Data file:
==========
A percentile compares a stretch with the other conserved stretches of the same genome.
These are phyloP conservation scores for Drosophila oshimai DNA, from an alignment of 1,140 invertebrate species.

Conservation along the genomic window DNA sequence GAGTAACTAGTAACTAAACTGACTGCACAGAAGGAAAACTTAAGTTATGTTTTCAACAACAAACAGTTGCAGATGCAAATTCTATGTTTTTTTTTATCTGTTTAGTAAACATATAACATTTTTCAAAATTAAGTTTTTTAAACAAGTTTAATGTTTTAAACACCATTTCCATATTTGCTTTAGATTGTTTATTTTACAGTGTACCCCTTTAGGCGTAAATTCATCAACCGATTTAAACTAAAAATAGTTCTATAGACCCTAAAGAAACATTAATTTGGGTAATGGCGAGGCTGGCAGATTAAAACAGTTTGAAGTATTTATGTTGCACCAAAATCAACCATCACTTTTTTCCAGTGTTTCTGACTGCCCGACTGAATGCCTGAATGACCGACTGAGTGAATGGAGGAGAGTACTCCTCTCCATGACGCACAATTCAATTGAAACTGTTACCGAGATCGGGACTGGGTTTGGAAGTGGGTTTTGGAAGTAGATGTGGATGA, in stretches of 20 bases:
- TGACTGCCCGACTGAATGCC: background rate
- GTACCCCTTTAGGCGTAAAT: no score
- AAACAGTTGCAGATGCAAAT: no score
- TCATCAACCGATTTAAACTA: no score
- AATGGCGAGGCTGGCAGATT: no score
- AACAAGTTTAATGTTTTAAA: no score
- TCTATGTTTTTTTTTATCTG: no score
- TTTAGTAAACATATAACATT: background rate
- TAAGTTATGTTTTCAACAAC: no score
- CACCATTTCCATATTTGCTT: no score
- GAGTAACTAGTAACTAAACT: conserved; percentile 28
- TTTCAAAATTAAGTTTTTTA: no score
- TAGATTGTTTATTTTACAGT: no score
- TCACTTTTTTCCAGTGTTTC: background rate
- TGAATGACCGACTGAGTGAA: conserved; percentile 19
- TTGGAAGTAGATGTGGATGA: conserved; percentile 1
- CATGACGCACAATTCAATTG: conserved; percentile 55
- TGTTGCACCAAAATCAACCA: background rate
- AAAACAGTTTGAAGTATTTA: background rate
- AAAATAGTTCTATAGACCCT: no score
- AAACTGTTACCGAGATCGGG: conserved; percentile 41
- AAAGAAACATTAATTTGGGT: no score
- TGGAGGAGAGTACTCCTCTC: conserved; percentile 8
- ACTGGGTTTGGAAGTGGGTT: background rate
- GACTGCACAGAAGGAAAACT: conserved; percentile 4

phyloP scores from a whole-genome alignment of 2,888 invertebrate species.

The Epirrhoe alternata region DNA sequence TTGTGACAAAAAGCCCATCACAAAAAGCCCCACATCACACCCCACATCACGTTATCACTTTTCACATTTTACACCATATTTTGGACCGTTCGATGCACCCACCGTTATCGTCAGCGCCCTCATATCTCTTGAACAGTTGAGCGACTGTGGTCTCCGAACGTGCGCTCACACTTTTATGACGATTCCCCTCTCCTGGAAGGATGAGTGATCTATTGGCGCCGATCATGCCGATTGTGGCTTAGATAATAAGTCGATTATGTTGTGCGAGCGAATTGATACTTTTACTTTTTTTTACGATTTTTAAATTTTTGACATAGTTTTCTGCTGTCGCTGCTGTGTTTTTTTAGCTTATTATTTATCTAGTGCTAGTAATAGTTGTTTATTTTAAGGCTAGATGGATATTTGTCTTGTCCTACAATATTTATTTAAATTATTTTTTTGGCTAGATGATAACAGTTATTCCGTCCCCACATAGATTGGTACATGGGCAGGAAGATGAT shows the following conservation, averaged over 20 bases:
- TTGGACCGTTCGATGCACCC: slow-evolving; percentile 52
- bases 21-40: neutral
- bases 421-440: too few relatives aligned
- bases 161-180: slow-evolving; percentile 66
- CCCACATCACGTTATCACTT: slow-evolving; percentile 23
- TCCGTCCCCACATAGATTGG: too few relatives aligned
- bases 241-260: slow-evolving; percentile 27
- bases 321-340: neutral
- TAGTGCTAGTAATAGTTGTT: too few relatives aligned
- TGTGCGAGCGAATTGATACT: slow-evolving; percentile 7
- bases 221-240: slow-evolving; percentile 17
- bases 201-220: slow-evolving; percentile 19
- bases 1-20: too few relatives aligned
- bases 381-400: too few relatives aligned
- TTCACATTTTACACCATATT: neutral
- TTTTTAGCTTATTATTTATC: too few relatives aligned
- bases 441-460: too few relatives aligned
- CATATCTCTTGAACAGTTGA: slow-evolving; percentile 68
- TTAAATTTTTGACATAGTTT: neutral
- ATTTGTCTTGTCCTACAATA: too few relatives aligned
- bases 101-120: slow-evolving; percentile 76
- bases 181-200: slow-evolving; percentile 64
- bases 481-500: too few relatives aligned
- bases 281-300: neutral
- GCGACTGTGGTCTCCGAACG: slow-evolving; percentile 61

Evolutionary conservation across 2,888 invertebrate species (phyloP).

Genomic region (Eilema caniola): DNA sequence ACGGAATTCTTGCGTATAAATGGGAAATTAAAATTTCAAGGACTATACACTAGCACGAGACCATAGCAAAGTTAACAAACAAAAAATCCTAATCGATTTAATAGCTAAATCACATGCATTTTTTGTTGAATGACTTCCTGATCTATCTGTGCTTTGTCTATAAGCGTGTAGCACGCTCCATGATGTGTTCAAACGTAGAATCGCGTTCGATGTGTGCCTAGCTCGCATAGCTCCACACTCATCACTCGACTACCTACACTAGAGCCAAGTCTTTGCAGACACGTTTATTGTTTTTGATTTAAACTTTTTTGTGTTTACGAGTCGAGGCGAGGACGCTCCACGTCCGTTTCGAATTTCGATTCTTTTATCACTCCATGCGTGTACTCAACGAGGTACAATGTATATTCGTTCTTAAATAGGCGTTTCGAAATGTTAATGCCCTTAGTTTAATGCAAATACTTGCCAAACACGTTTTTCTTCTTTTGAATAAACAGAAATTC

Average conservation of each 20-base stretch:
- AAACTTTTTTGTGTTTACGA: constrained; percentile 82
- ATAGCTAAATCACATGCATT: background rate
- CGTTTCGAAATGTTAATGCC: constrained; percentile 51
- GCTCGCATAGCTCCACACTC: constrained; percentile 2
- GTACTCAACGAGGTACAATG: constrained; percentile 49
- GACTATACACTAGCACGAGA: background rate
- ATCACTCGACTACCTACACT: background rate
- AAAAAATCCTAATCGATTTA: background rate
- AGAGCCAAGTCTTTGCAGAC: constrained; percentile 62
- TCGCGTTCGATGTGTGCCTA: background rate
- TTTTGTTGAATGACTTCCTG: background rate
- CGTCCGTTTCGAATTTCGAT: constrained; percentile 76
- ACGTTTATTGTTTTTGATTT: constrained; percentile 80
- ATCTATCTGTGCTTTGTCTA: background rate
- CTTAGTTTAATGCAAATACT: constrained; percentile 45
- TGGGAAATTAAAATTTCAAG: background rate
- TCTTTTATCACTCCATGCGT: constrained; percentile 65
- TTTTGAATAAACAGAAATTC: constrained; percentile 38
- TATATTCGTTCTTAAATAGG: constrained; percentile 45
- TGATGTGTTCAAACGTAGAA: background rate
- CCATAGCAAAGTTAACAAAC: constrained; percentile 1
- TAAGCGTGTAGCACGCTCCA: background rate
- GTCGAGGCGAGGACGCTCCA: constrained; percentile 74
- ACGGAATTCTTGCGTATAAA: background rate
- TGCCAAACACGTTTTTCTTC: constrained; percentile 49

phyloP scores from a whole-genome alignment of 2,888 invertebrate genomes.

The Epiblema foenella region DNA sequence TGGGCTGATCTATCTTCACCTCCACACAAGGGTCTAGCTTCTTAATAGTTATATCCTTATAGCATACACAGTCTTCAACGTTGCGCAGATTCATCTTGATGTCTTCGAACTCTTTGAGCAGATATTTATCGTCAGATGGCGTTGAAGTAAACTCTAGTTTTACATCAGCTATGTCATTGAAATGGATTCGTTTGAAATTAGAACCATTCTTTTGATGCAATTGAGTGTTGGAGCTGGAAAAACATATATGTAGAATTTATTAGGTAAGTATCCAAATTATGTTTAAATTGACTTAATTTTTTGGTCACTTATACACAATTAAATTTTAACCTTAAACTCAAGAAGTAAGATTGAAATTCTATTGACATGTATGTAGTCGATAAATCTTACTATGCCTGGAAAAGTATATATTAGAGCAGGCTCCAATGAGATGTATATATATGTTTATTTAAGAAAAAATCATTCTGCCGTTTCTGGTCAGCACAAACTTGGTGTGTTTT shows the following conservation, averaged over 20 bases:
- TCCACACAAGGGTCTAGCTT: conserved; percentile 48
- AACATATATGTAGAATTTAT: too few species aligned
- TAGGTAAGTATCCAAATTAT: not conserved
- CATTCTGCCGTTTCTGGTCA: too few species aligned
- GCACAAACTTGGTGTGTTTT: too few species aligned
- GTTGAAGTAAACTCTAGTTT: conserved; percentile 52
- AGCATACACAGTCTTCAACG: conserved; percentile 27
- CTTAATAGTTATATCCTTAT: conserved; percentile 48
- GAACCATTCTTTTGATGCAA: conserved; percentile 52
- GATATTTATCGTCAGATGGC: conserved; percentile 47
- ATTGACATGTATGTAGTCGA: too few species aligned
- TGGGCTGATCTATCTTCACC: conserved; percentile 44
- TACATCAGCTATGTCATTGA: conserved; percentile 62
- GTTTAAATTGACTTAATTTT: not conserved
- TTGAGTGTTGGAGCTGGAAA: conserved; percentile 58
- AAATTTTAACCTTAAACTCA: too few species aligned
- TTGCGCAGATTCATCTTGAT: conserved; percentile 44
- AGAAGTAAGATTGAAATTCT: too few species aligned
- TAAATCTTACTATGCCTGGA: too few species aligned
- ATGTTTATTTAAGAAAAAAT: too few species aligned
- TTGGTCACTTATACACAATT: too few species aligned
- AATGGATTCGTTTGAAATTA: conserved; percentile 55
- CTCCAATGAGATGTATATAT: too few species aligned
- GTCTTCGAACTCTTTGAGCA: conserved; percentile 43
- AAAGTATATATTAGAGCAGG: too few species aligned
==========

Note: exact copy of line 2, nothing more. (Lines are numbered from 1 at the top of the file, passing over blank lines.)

These are phyloP conservation scores for Drosophila oshimai DNA, from an alignment of 1,140 invertebrate species.